Sproul on the Arts Report #2
R. C. Sproul: Recovering the Beauty of the Arts
“Art for Whose Sake?”
In our adult Sunday school class, we are watching a series of lectures by R. C. Sproul on the Christian and the arts. I'm summarizing them and writing my responses. Here is an index to these posts. Today's post is a summary.
In Church history, there have been various reaction against formalism, externalism, and ritualism. The OT prophets & the 16th-cent reformers spoke against these abuse of art. But the OT prophets were NOT iconoclasts. They did not want to get rid of the externals; the forms and externals of the Temple, etc., were ordained by God. The problem was not with ritual, form, or externality, but with what people were doing with them.
Any ritual may lose its meaning by mindless repetitions. But the cure for formalist/externalism is not to get rid of them, but to RE-FORM them and re-associate the Word to the Sign.
God always adds Sacrament to Word. He adds images, dramas, festivals, physical elements, to the verbal. As soon as you lose the verbal content, the externals degenerate into something godless.
The OT prophets also kept the externals because—you cannot get rid of externals. There is no possible escape from art.
There is no escape from externals in worship, because worship always takes place somewhere.
Every form is an art form. Every art form communicates something.
The most functional piece of furniture, for instance, still has elements that are purely for style, for aesthetic appeal, that are not strictly necessary for functionality. Our clothing does not just hide our nakedness and protect us from the elements, but also expresses style. It is not purely utilitarian. God designed the robes of the priesthood for beauty. When we say we want to look nice, we are making a statement about art.
All forms are art forms, and every art form communicates something.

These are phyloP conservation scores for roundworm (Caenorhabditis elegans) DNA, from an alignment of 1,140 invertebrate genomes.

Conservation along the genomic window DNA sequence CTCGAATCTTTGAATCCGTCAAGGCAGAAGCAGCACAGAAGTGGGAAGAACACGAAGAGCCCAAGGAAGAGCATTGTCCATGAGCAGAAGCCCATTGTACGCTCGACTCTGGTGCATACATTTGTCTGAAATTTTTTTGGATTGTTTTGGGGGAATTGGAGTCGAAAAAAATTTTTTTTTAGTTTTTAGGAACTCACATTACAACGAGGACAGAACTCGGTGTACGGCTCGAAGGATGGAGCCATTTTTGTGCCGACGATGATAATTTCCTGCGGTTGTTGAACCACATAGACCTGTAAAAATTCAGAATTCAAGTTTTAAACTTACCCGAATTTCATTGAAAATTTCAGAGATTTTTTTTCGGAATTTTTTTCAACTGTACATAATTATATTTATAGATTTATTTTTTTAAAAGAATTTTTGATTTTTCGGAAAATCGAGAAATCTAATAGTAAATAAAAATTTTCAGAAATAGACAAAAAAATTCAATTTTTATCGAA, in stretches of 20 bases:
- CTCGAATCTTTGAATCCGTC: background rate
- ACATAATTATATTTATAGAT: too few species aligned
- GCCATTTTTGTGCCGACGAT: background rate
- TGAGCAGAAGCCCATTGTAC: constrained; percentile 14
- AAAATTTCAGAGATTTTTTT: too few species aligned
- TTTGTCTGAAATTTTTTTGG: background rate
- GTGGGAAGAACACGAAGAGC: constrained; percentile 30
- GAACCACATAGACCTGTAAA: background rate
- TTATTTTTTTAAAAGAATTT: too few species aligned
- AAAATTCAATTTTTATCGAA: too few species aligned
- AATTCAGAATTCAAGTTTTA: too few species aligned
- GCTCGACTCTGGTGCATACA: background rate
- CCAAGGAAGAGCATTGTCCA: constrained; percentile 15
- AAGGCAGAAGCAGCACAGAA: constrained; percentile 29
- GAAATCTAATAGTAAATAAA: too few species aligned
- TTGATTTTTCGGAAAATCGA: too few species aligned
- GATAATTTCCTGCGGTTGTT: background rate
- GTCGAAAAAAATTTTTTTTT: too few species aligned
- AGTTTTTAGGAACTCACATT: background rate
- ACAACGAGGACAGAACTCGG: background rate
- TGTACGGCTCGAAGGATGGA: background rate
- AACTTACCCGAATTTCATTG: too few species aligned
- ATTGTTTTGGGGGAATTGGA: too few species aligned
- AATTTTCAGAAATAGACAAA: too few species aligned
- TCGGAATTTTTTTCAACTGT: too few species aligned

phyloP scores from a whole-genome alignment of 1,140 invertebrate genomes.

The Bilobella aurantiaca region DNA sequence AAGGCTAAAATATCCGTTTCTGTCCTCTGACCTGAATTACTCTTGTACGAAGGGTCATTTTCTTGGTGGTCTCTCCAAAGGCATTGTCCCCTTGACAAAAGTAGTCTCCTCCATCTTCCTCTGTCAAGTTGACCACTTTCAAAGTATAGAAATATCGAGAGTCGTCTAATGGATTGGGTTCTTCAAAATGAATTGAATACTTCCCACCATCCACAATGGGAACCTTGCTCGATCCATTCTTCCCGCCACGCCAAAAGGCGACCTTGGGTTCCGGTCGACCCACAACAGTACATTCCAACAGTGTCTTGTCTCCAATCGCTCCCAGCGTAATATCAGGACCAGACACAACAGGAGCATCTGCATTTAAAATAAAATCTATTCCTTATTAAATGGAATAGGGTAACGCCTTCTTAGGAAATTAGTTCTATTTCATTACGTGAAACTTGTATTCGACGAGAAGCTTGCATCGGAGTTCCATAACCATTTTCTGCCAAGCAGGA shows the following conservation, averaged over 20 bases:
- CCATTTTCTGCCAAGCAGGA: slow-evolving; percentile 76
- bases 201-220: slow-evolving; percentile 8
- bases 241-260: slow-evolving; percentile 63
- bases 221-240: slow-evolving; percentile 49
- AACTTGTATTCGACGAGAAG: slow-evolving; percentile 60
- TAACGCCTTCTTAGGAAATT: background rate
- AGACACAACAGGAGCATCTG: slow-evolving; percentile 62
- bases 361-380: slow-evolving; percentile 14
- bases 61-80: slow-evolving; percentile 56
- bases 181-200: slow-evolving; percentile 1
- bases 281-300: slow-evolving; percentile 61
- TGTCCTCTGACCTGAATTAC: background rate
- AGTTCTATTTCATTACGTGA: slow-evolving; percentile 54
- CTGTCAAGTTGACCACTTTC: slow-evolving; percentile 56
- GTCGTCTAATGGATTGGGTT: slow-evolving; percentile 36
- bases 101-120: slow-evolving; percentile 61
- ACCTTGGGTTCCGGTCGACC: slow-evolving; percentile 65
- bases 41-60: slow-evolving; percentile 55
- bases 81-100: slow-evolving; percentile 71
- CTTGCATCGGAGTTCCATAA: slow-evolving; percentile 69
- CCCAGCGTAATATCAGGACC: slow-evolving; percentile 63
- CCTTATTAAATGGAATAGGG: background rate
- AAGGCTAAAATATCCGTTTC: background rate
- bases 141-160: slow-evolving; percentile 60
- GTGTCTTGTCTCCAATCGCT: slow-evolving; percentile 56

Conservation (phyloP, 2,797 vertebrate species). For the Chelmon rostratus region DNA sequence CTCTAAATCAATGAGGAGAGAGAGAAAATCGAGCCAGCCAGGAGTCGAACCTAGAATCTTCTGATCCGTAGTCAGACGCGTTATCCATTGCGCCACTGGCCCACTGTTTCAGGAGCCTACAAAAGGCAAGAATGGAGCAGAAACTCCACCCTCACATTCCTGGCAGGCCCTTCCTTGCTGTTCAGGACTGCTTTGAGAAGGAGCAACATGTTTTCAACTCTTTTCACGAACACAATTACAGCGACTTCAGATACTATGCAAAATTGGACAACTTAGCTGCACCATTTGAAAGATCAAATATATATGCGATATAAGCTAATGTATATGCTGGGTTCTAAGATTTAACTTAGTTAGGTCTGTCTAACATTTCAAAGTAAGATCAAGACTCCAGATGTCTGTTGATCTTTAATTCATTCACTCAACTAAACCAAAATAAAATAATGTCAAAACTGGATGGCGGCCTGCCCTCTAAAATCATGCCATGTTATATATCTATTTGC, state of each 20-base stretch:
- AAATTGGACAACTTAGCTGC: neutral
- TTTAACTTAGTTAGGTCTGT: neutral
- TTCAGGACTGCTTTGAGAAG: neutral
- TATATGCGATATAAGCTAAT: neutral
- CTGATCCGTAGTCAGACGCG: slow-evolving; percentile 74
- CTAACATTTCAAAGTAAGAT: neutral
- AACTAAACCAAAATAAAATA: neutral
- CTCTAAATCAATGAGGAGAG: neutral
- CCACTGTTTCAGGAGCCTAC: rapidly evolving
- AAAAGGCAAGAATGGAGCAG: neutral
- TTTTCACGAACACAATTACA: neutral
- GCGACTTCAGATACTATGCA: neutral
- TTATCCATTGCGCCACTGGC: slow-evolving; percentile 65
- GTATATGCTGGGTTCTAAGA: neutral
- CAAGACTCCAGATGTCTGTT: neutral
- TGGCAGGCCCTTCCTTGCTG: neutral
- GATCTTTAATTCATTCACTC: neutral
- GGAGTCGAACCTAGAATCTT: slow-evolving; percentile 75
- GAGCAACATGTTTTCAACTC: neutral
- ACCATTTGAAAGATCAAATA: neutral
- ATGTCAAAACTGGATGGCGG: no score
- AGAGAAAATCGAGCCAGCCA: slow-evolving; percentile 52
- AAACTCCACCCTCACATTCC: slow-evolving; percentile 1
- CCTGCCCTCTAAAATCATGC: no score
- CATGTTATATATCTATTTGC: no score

If I walk into a church that is completely plain and unadorned, that communicates a message to me! Removing “churchiness” from a building is itself an artistic, interpretive choice. A Catholic Cathedral evokes an overwhelming sense of awe and of the sacred. The form draws the spirit heavenward. The dark entrance leads into a sanctuary full of light, communicating the idea of the light of the presence of God. It is full of symbols of transcendence and holiness.
Does it matter where we worship Him, as long as we worship in spirit and in truth? No, as long as you really are! Don't forget that even a tent or a hovel communicates something! Remember, no matter what you do, you are choosing an art form, and it is communicating something to the people around you. The very smell of the church building can communicate the scent of death, or a smell of fresh life!
So each church needs to ask: Why do we have the forms that we have? What are we communicating?
There is a current crisis in the church, thinking that “art is worldly”; but you can't escape art! The forms are added to the verbal content and the intellectual ideas we are conveying. Every church as a liturgy, every church has externals, every church has forms.
The issue is whether the forms are good forms, whether they are beautiful forms, and whether they are truthful forms. THE QUESTION ISN'T WHETHER OR NOT WE WILL HAVE ART: IT IS WHETHER WE WILL HAVE GOOD ART, OR BAD ART. Whether it's beautiful, or ugly; symphony or cacophony; order or disorder. Therefore, it is important for the Christian community to study the Beautiful. God is the foundation of truth because God Himself is True. God is the foundation of goodness because God Himself is Good. God is the foundation of beauty because God Himself is Beautiful. He Himself is an artist.